Related in: MedlinePlus

Contrast-enhanced CT image showing the foreign body in the duodenum as well as the presence of air outside the lumen.
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fig1: Contrast-enhanced CT image showing the foreign body in the duodenum as well as the presence of air outside the lumen.

Mentions: The patient was submitted to an abdominal ultrasound that ruled out cholelithiasis as well as any gross pathology emanating from the extrahepatic bile ducts. With a suspected diagnosis of pancreatitis, despite the absence of obvious predisposing factors, the patient was admitted to the department's clinic for observational and supportive management. However, as the patient's condition did not ameliorate after two days of conservative treatment a computed tomography scan (CT) of the abdomen was decided. Surprisingly, a radiopaque foreign body in the pancreatic head, which the patient was not aware of ingesting, in continuity with the duodenum as well as the presence of air bubbles in the area of question suggestive of a probable intestinal perforation was revealed. See Figures 1 and 2.


Ingested fish bone: an unusual mechanism of duodenal perforation and pancreatic trauma.

Symeonidis D, Koukoulis G, Baloyiannis I, Rizos A, Mamaloudis I, Tepetes K - Case Rep Gastrointest Med (2012)

Contrast-enhanced CT image showing the foreign body in the duodenum as well as the presence of air outside the lumen.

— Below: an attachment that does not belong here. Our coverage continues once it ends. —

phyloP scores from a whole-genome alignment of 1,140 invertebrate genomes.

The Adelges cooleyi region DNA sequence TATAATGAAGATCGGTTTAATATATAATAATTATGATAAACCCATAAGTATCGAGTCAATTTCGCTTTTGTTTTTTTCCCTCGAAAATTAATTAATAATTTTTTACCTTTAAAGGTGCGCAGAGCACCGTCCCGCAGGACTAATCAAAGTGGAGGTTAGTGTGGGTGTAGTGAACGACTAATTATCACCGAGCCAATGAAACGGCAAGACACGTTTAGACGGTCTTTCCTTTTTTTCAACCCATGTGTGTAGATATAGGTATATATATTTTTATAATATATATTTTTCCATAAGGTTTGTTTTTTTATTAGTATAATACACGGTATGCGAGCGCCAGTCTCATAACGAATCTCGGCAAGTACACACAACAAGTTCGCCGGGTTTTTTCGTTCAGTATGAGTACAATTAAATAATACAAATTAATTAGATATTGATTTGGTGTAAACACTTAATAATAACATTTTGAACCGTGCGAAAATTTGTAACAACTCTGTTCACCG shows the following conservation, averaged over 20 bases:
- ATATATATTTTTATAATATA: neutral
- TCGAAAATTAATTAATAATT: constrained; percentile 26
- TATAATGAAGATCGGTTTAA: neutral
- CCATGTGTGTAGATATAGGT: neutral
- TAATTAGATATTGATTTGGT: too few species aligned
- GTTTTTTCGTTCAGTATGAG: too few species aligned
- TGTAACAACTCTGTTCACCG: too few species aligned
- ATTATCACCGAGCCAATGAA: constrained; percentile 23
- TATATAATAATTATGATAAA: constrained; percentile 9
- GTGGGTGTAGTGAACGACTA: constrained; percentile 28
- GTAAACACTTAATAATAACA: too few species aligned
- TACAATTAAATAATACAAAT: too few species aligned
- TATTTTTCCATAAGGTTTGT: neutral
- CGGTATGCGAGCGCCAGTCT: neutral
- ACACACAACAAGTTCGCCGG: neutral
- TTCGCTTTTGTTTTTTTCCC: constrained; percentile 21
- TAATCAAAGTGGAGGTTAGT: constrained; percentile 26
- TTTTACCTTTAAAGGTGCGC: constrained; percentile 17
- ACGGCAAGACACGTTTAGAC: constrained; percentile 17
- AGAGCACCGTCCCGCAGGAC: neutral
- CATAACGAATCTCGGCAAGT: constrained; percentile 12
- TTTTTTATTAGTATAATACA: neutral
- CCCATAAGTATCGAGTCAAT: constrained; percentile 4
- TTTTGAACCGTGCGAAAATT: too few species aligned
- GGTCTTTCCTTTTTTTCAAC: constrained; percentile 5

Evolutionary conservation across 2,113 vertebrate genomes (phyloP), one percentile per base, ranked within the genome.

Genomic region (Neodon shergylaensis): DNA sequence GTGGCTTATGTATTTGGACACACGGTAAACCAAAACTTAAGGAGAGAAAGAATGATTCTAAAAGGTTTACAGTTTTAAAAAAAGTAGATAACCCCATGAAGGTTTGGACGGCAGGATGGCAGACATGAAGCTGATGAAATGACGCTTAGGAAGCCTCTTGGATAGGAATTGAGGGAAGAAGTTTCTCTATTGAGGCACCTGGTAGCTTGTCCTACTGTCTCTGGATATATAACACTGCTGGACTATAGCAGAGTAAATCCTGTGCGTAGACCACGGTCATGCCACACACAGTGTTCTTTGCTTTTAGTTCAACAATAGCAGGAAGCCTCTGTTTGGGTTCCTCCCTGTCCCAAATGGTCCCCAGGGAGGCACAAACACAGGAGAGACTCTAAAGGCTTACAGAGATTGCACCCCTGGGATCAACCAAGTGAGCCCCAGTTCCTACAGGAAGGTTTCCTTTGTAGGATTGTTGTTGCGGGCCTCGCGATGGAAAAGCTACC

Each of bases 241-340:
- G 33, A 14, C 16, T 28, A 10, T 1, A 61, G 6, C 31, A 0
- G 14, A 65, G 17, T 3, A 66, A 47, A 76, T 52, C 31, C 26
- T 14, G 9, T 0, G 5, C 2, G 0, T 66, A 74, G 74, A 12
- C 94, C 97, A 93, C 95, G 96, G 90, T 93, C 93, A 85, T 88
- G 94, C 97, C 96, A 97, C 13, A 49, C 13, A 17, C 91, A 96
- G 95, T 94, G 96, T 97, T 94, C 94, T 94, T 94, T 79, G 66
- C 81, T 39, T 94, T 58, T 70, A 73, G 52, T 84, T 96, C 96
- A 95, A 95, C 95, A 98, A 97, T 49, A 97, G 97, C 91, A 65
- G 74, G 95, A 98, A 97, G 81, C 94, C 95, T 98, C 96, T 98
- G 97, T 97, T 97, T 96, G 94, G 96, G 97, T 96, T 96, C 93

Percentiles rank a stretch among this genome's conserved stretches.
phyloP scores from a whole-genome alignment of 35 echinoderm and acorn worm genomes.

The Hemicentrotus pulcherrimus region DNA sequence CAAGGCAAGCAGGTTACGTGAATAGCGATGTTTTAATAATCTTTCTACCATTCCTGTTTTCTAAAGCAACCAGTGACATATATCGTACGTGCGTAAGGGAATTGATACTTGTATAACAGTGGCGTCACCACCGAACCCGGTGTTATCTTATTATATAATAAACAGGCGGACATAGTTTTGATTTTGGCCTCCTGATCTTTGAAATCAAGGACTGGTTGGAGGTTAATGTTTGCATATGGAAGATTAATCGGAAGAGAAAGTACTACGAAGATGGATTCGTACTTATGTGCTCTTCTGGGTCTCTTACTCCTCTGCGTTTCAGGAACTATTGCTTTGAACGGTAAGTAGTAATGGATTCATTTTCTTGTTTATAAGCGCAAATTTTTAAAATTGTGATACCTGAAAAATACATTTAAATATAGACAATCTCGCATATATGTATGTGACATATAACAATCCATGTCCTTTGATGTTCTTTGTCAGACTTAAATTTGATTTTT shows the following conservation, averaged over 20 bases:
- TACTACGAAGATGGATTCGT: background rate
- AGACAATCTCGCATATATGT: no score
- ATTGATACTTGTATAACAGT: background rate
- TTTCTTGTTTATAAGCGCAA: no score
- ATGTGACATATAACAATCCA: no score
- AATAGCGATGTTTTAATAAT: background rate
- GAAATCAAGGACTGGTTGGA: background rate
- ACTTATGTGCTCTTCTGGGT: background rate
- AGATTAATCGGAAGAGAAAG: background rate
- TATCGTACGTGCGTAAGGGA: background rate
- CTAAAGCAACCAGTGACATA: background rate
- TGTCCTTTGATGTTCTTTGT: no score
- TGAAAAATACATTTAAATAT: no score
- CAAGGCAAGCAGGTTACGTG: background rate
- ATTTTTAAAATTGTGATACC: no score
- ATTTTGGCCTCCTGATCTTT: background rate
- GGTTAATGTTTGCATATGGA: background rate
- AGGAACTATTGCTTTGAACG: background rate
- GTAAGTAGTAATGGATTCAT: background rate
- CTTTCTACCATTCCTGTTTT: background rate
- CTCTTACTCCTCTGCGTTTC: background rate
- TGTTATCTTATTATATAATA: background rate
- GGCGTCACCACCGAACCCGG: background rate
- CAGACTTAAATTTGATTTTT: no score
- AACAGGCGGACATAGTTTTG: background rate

© Copyright Policy
Related In: Results  -  Collection

License
Show All Figures
getmorefigures.php?uid=PMC3420078&req=5

fig1: Contrast-enhanced CT image showing the foreign body in the duodenum as well as the presence of air outside the lumen.
Mentions: The patient was submitted to an abdominal ultrasound that ruled out cholelithiasis as well as any gross pathology emanating from the extrahepatic bile ducts. With a suspected diagnosis of pancreatitis, despite the absence of obvious predisposing factors, the patient was admitted to the department's clinic for observational and supportive management. However, as the patient's condition did not ameliorate after two days of conservative treatment a computed tomography scan (CT) of the abdomen was decided. Surprisingly, a radiopaque foreign body in the pancreatic head, which the patient was not aware of ingesting, in continuity with the duodenum as well as the presence of air bubbles in the area of question suggestive of a probable intestinal perforation was revealed. See Figures 1 and 2.